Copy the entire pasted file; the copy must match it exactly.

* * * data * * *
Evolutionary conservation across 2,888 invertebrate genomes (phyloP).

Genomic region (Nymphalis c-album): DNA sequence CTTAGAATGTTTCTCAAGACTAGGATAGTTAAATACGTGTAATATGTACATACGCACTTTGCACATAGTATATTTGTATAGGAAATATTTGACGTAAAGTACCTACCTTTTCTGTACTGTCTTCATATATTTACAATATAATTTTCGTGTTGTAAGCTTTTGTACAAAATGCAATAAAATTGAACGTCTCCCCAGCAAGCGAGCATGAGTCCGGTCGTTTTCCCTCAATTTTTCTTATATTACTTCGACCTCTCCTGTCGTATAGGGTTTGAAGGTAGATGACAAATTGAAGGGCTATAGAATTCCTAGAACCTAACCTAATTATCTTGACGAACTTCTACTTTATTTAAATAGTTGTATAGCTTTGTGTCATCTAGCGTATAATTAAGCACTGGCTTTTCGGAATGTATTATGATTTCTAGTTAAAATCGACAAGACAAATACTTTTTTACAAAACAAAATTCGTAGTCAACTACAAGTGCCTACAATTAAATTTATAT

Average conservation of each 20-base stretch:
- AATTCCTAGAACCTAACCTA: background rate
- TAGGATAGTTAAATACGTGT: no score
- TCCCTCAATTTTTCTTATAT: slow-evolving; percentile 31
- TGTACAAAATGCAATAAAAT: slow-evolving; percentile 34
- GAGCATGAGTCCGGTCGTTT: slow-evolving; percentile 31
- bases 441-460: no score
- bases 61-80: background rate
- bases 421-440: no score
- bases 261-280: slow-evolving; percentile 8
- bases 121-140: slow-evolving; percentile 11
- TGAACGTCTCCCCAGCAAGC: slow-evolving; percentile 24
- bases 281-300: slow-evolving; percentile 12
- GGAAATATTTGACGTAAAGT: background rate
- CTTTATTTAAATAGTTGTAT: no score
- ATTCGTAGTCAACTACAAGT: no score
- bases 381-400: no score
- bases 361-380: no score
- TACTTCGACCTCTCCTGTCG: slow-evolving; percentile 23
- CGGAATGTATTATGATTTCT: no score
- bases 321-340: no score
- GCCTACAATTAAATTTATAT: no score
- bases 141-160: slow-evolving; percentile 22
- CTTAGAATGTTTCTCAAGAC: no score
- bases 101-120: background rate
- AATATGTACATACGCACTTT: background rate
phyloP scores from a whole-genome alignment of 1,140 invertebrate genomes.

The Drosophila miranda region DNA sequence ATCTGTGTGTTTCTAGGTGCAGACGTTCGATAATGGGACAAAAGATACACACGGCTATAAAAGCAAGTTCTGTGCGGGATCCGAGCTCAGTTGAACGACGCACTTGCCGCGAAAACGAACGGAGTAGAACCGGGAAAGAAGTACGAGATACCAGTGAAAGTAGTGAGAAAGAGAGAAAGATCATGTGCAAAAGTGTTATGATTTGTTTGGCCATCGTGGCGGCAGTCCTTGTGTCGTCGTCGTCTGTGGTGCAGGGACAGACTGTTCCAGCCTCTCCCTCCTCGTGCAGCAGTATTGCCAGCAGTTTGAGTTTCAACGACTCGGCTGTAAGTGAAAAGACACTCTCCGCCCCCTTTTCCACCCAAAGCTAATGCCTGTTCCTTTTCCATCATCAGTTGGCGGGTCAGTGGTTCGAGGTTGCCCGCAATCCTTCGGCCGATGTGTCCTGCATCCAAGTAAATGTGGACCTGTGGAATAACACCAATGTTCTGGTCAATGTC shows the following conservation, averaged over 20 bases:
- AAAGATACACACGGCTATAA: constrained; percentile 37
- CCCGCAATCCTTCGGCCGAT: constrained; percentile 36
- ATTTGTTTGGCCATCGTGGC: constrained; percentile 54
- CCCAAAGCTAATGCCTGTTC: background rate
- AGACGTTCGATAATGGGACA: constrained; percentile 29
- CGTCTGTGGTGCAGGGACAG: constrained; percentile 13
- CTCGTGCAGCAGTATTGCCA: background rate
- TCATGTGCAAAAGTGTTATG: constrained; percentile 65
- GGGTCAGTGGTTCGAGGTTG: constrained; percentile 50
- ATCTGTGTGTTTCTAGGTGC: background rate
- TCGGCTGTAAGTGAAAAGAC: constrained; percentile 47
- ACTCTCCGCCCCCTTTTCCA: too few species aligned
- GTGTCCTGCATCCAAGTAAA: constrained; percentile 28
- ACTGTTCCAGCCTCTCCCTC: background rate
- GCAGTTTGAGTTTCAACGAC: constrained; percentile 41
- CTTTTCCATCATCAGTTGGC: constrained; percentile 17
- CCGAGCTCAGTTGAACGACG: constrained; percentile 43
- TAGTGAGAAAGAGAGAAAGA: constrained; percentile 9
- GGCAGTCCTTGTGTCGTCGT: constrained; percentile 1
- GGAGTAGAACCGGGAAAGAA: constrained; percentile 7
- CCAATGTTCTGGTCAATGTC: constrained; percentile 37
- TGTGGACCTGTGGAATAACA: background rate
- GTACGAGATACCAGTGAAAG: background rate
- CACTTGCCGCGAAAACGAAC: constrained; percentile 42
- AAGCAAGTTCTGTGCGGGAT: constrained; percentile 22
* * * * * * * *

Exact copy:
Evolutionary conservation across 2,888 invertebrate genomes (phyloP).

Genomic region (Nymphalis c-album): DNA sequence CTTAGAATGTTTCTCAAGACTAGGATAGTTAAATACGTGTAATATGTACATACGCACTTTGCACATAGTATATTTGTATAGGAAATATTTGACGTAAAGTACCTACCTTTTCTGTACTGTCTTCATATATTTACAATATAATTTTCGTGTTGTAAGCTTTTGTACAAAATGCAATAAAATTGAACGTCTCCCCAGCAAGCGAGCATGAGTCCGGTCGTTTTCCCTCAATTTTTCTTATATTACTTCGACCTCTCCTGTCGTATAGGGTTTGAAGGTAGATGACAAATTGAAGGGCTATAGAATTCCTAGAACCTAACCTAATTATCTTGACGAACTTCTACTTTATTTAAATAGTTGTATAGCTTTGTGTCATCTAGCGTATAATTAAGCACTGGCTTTTCGGAATGTATTATGATTTCTAGTTAAAATCGACAAGACAAATACTTTTTTACAAAACAAAATTCGTAGTCAACTACAAGTGCCTACAATTAAATTTATAT

Average conservation of each 20-base stretch:
- AATTCCTAGAACCTAACCTA: background rate
- TAGGATAGTTAAATACGTGT: no score
- TCCCTCAATTTTTCTTATAT: slow-evolving; percentile 31
- TGTACAAAATGCAATAAAAT: slow-evolving; percentile 34
- GAGCATGAGTCCGGTCGTTT: slow-evolving; percentile 31
- bases 441-460: no score
- bases 61-80: background rate
- bases 421-440: no score
- bases 261-280: slow-evolving; percentile 8
- bases 121-140: slow-evolving; percentile 11
- TGAACGTCTCCCCAGCAAGC: slow-evolving; percentile 24
- bases 281-300: slow-evolving; percentile 12
- GGAAATATTTGACGTAAAGT: background rate
- CTTTATTTAAATAGTTGTAT: no score
- ATTCGTAGTCAACTACAAGT: no score
- bases 381-400: no score
- bases 361-380: no score
- TACTTCGACCTCTCCTGTCG: slow-evolving; percentile 23
- CGGAATGTATTATGATTTCT: no score
- bases 321-340: no score
- GCCTACAATTAAATTTATAT: no score
- bases 141-160: slow-evolving; percentile 22
- CTTAGAATGTTTCTCAAGAC: no score
- bases 101-120: background rate
- AATATGTACATACGCACTTT: background rate
phyloP scores from a whole-genome alignment of 1,140 invertebrate genomes.

The Drosophila miranda region DNA sequence ATCTGTGTGTTTCTAGGTGCAGACGTTCGATAATGGGACAAAAGATACACACGGCTATAAAAGCAAGTTCTGTGCGGGATCCGAGCTCAGTTGAACGACGCACTTGCCGCGAAAACGAACGGAGTAGAACCGGGAAAGAAGTACGAGATACCAGTGAAAGTAGTGAGAAAGAGAGAAAGATCATGTGCAAAAGTGTTATGATTTGTTTGGCCATCGTGGCGGCAGTCCTTGTGTCGTCGTCGTCTGTGGTGCAGGGACAGACTGTTCCAGCCTCTCCCTCCTCGTGCAGCAGTATTGCCAGCAGTTTGAGTTTCAACGACTCGGCTGTAAGTGAAAAGACACTCTCCGCCCCCTTTTCCACCCAAAGCTAATGCCTGTTCCTTTTCCATCATCAGTTGGCGGGTCAGTGGTTCGAGGTTGCCCGCAATCCTTCGGCCGATGTGTCCTGCATCCAAGTAAATGTGGACCTGTGGAATAACACCAATGTTCTGGTCAATGTC shows the following conservation, averaged over 20 bases:
- AAAGATACACACGGCTATAA: constrained; percentile 37
- CCCGCAATCCTTCGGCCGAT: constrained; percentile 36
- ATTTGTTTGGCCATCGTGGC: constrained; percentile 54
- CCCAAAGCTAATGCCTGTTC: background rate
- AGACGTTCGATAATGGGACA: constrained; percentile 29
- CGTCTGTGGTGCAGGGACAG: constrained; percentile 13
- CTCGTGCAGCAGTATTGCCA: background rate
- TCATGTGCAAAAGTGTTATG: constrained; percentile 65
- GGGTCAGTGGTTCGAGGTTG: constrained; percentile 50
- ATCTGTGTGTTTCTAGGTGC: background rate
- TCGGCTGTAAGTGAAAAGAC: constrained; percentile 47
- ACTCTCCGCCCCCTTTTCCA: too few species aligned
- GTGTCCTGCATCCAAGTAAA: constrained; percentile 28
- ACTGTTCCAGCCTCTCCCTC: background rate
- GCAGTTTGAGTTTCAACGAC: constrained; percentile 41
- CTTTTCCATCATCAGTTGGC: constrained; percentile 17
- CCGAGCTCAGTTGAACGACG: constrained; percentile 43
- TAGTGAGAAAGAGAGAAAGA: constrained; percentile 9
- GGCAGTCCTTGTGTCGTCGT: constrained; percentile 1
- GGAGTAGAACCGGGAAAGAA: constrained; percentile 7
- CCAATGTTCTGGTCAATGTC: constrained; percentile 37
- TGTGGACCTGTGGAATAACA: background rate
- GTACGAGATACCAGTGAAAG: background rate
- CACTTGCCGCGAAAACGAAC: constrained; percentile 42
- AAGCAAGTTCTGTGCGGGAT: constrained; percentile 22